Development of Magnesium Boride Etherates as Hydrogen Storage Materials

Recipient University of Hawaii at Manoa/UH Manoa (PI: Godwin Severa)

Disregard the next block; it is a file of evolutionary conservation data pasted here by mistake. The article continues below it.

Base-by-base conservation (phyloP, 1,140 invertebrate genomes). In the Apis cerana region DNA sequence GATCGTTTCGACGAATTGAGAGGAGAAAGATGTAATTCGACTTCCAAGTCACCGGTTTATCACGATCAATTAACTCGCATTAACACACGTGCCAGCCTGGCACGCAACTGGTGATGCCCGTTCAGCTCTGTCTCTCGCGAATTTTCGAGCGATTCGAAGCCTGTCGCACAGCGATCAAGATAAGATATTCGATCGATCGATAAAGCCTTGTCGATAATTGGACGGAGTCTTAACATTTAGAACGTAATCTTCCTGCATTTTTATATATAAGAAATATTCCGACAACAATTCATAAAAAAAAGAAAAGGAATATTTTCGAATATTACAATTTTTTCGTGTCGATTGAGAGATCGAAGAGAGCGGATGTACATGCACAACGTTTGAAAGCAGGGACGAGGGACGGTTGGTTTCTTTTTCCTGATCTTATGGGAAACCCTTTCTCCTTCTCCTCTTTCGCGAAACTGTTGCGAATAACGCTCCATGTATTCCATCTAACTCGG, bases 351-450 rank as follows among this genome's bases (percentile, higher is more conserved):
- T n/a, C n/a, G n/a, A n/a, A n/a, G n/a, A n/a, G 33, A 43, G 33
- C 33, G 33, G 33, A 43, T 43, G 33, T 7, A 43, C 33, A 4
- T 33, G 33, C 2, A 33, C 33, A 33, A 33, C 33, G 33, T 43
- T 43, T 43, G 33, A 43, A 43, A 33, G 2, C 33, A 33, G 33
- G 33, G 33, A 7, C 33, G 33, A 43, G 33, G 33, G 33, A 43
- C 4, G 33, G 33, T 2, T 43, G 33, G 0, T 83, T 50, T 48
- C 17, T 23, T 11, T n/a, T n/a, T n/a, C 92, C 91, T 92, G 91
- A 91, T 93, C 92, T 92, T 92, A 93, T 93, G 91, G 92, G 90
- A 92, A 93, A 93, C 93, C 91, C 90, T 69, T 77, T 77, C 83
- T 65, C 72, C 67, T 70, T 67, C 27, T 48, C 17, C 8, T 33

Abstract Magnesium borohydride, Mg(BH4)2, is one of the few materials that has a demonstrated gravimetric hydrogen storage capacity greater than 11 wt% and thus a demonstrated potential to be utilized in a hydrogen storage system meeting US DOE hydrogen storage targets. However, due to very slow kinetics, cycling between Mg(BH4)2 and MgB2 has been accomplished only at high temperature (~400 ˚C) and under high charging pressure (900 bar). Previous work has shown, rapid kinetics at moderate temperatures for the reversible dehydrogenation of Mg(BH4)2(ether)x to Mg(B3H8)2(ether)x. These type of materials have much lower hydrogen cycling capacities as a consequence of the weight contribution of the coordinated ethers. However, they do show the plausibility of continual improvement in hydrogen cycling kinetics in the Mg(BH4)2 system. The development of modified MgB2 by either extending the dehydrogenation of magnesium borane etherates to MgB2 or by direct combination of MgB2 with sub-stoichiometric amounts of additives (e.g. ethers, reactive liquids, metals or hydrides) would result in the H2 wt % of the system potentially meeting DOE targets. If successful, the solid-state modified MgB2 would be safer and cheaper than the high pressure compressed H2 (700 bar) or liquid H2 alternative onboard storage systems on the market.